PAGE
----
Wednesday, November 17, 2010
Have you seen "What's Eating You?" on the E! network? Tonight's the season finale, with repeats into the weekend...
Incredibly tragic, alarming and in-your-face... E's "What's Eating You?" is hard to watch (I mean REALLY hard to watch. You've never been next to the toilet of a bulimic, and you wish you weren't.), but insightful.
You'll find 9 times outta 10, if there's an eating disorder--whether one resulting in obesity, purging or starved anorexia--the object of fixation, obsession, compulsion is almost always junk food, not real nourishment.
And see how the dangerously underfed Adrienne is handled by her concerned coworkers? If she were obese, there'd be cries of "discrimination..." in today's twisted pro-fat-acceptance world.
Watch "What's Eating You?", and more than any gross-out factor, your heart breaks for these people.
And again and again I say it, but we must define FOOD as that which nourishes. All these other substances are nothing more than "ingestible entertainment..." and frequently take people down a very dark path.
Wednesday, November 03, 2010
"Good Job! Here's your obesity prize," says George J. Mitchell Elementary School of Waterville, Maine
Ever worry that all your efforts to keep your child safe and healthy are being undermined by your public school..? In 2010, with every child obesity and diabetes alarm being sounded from the Surgeon General to the First Lady, public schools are still basically obesogenic cultures--just like all of America. Why? Because that's the norm.
Take George J. Mitchell Elementary School of Waterville, ME. Recently during P.E. (which don't we all agree no schoolchild is getting enough P.E..?), third-graders were awarded seven M&M cookies each for "doing a good job..." according to one of the students. Again, during Physical Education class.
Everything is wrong with this scenario: First, Psychologists and Dietitians have said for decades that food should NEVER be used as prize or punishment. Second, the food was brought into the school outside any health and safety regulations or standards. Third, and most importantly, nobody bothered to ask the parents' permission.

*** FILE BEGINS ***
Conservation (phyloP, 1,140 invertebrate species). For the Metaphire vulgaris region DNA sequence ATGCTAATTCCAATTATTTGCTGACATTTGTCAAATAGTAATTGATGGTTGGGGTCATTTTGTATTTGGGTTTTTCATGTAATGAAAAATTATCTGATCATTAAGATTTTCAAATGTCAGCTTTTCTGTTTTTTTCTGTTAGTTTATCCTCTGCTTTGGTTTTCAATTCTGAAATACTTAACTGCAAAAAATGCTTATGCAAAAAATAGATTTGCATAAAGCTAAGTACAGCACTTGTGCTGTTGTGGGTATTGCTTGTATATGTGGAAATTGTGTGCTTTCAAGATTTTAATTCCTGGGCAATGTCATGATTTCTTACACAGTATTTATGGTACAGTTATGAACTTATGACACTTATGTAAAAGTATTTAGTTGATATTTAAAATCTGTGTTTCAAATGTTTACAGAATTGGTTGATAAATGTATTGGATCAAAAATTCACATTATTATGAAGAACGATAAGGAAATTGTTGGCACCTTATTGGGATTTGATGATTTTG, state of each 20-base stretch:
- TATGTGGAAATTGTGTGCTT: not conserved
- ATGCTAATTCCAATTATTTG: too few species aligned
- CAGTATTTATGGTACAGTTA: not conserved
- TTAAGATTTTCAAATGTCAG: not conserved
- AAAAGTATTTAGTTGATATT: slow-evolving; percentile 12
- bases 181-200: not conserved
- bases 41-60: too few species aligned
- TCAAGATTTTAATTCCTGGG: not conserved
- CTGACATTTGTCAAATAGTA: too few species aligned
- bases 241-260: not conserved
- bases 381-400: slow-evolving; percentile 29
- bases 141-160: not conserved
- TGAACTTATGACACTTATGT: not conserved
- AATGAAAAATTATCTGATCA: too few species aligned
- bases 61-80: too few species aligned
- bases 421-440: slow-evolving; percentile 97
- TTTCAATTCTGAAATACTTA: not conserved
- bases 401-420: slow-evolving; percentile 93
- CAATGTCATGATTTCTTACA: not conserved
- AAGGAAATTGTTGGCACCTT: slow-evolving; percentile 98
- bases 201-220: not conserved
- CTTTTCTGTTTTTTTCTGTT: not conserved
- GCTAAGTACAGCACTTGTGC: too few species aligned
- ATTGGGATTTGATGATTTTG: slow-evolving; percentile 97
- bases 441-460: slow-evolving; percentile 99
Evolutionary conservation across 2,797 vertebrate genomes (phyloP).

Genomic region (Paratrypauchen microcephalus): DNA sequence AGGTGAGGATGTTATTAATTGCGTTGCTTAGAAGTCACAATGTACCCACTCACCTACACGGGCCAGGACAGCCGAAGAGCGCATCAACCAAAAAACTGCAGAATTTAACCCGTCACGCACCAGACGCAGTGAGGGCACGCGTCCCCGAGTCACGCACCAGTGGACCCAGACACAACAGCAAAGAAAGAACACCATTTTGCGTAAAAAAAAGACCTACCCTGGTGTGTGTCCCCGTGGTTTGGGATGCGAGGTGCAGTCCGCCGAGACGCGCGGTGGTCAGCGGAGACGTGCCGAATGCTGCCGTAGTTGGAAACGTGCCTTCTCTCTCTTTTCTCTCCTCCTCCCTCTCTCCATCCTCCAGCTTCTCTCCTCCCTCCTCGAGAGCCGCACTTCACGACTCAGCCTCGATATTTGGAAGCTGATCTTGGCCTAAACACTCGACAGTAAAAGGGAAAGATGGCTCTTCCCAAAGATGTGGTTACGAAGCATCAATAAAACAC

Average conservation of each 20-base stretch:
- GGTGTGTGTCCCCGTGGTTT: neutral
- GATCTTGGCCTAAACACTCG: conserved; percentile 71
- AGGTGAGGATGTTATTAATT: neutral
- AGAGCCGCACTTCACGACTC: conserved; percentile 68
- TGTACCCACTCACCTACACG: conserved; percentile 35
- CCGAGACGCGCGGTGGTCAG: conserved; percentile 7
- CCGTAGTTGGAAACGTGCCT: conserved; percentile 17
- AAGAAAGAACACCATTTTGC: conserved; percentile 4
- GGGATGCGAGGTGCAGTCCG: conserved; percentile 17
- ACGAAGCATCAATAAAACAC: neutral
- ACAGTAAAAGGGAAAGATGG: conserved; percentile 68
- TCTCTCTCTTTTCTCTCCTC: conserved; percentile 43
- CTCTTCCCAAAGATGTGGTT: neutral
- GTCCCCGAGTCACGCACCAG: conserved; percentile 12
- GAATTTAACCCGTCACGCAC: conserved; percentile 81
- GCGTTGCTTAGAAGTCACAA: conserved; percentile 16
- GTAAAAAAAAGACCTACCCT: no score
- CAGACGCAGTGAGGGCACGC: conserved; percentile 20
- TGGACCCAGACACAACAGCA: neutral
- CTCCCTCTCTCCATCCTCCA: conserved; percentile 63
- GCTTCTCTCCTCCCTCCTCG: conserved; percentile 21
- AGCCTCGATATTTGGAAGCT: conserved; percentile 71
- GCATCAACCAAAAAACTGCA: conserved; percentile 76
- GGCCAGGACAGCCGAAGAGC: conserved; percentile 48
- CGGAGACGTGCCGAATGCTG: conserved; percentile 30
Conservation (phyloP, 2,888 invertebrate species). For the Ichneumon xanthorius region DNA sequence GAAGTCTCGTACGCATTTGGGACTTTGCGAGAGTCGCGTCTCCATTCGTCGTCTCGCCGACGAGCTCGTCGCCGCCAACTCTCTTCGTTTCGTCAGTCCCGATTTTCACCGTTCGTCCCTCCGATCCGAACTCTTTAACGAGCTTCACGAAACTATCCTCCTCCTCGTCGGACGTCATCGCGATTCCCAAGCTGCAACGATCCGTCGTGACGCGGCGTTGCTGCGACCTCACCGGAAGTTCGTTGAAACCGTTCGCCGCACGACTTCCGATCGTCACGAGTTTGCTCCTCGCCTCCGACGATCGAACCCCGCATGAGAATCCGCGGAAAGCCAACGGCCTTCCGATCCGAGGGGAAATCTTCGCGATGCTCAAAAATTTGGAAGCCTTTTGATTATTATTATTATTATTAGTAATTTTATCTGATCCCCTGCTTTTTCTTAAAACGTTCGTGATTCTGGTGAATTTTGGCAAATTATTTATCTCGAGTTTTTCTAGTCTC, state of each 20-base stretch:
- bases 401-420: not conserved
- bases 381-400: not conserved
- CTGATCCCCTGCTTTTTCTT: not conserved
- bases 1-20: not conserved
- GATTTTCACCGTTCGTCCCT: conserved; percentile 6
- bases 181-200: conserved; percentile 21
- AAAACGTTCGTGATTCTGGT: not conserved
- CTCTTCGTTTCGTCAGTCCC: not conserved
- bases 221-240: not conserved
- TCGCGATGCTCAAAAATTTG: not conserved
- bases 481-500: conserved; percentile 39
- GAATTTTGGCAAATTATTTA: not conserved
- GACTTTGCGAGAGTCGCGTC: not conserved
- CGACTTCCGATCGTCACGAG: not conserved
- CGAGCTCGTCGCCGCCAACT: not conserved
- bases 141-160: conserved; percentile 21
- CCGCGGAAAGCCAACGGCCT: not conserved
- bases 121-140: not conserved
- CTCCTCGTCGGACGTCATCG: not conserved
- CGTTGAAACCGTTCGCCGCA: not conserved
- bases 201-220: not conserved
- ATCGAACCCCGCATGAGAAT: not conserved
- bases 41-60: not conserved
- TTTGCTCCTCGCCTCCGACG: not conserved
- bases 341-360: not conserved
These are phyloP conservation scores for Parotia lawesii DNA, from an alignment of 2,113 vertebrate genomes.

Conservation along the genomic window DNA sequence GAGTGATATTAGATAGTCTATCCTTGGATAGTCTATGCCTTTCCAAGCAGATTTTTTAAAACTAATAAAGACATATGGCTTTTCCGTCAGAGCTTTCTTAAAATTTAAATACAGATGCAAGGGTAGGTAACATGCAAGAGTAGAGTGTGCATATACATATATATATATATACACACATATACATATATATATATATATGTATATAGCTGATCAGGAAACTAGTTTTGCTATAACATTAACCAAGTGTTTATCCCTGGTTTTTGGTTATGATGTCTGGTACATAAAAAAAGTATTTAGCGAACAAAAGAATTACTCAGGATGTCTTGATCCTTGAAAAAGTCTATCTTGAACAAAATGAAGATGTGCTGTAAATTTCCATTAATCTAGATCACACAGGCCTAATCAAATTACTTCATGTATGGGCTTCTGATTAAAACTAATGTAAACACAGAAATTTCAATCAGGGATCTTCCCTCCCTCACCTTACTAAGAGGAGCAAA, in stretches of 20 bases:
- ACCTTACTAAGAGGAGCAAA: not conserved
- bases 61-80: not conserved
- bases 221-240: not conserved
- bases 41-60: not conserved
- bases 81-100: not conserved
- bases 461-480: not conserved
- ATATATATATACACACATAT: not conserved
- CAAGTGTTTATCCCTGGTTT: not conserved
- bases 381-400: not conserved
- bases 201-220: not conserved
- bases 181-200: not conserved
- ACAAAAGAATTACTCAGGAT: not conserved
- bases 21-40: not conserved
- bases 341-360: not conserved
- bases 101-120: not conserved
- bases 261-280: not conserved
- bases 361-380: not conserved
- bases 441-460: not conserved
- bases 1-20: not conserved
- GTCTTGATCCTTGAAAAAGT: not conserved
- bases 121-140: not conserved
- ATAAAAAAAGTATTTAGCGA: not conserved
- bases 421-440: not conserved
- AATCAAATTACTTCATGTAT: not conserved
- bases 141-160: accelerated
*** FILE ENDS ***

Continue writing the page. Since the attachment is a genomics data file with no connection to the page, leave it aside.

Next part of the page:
WRITE THIS DOWN, George J. Mitchell Elementary School. It's never okay to feed someone else's children in the absence of their parents--or their parents' advance approval. It's one thing to send in a "serving for one," for your own child, but "servings for 25" involves everybody's kids. And seven, 7, cookies??
With the dual health crises of obesity and diabetes, does it make sense for kids to be confronted with junk food solicitations during the school day..? And what about during P.E. of all times..?
Maybe you're thinking Maine has no obesity or type 2 diabetes health crisis. You'd be wrong: Maine's obesity rate has doubled in the past ten years.
We don't want to leave George J. Mitchell Elementary School with only criticism for its junk food gaffe, but instead, here are some wonderful tools to help your school create a School Wellness Policy. (Full Disclosure: NAAO proudly serves on the CSPI NANA committee that created these Wellness Policy Tools.)
And here's an "Extra Credit" challenge for you, Principal Allan Martin, Assistant Principal Barbara Jordan, and Waterville Superintendent Eric Haley: Use these tools as just the foundation, while you actually raise the bar much higher at George J. Mitchell. Don't your students deserve an environment that's safe and healthy for ALL students..?
We sincerely look forward to hearing great things coming from George J. Mitchell Elementary School. And when you have a rocking-great Wellness Policy enacted and enforced, I'll be the first to brag about you..! I promise.